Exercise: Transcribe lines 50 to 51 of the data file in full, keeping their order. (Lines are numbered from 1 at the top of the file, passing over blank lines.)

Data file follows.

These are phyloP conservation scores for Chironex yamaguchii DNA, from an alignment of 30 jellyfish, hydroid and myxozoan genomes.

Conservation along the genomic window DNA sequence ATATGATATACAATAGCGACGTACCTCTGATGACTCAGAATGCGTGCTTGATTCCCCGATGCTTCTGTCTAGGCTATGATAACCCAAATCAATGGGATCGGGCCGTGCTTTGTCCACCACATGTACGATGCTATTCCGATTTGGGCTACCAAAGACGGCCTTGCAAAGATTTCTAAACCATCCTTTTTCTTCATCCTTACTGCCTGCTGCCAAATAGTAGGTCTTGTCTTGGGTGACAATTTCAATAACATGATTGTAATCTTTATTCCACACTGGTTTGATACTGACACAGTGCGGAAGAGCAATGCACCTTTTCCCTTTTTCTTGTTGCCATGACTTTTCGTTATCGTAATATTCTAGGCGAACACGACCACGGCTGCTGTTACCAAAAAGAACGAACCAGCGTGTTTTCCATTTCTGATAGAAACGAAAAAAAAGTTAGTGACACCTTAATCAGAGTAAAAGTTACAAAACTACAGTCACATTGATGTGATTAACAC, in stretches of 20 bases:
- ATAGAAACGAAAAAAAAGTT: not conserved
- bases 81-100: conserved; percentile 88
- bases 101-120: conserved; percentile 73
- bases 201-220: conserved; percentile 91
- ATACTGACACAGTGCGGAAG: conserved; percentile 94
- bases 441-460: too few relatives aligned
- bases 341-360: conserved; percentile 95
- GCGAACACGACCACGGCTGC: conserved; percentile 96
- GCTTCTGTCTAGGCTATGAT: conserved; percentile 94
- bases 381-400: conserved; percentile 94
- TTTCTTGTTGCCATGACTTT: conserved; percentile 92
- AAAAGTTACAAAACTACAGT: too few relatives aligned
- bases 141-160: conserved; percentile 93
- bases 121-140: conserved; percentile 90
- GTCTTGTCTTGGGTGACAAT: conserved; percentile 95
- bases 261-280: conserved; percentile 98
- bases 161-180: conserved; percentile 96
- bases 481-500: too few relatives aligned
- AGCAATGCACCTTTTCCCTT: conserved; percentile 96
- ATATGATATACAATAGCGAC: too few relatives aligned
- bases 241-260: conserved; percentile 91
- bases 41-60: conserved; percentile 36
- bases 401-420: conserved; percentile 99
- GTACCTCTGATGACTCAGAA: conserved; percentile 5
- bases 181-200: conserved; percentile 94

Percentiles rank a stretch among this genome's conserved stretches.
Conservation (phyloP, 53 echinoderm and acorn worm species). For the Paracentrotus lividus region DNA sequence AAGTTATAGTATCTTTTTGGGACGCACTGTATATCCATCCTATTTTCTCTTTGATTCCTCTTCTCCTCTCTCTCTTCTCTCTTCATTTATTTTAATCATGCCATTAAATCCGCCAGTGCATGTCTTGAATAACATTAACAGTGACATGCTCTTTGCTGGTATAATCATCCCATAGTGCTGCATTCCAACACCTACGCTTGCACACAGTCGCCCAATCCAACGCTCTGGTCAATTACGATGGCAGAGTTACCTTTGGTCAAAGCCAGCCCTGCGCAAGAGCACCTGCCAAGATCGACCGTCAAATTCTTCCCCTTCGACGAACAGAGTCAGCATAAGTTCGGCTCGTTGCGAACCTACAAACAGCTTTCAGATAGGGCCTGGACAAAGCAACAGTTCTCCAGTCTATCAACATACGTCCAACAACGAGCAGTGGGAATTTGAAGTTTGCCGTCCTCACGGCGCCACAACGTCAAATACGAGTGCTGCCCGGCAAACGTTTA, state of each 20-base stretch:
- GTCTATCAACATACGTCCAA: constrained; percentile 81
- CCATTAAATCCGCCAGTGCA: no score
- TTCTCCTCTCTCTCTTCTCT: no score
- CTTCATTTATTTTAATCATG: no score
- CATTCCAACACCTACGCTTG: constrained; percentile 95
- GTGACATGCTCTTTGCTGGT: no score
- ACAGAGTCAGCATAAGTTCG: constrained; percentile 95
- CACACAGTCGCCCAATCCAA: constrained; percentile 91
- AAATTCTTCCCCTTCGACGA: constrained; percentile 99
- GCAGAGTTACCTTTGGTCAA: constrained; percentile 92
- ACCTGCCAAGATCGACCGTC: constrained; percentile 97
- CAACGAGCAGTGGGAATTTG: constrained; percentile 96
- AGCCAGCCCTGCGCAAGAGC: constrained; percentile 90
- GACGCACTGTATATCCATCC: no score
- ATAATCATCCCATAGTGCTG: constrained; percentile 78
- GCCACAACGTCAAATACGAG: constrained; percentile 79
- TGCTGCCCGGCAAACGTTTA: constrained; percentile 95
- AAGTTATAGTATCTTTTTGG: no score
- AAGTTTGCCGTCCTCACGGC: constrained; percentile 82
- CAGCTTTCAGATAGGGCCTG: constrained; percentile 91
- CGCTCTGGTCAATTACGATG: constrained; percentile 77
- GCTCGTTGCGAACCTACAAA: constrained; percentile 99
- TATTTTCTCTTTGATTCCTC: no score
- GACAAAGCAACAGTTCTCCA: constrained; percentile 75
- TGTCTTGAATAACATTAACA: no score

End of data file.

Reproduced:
- CGCTCTGGTCAATTACGATG: constrained; percentile 77
- GCTCGTTGCGAACCTACAAA: constrained; percentile 99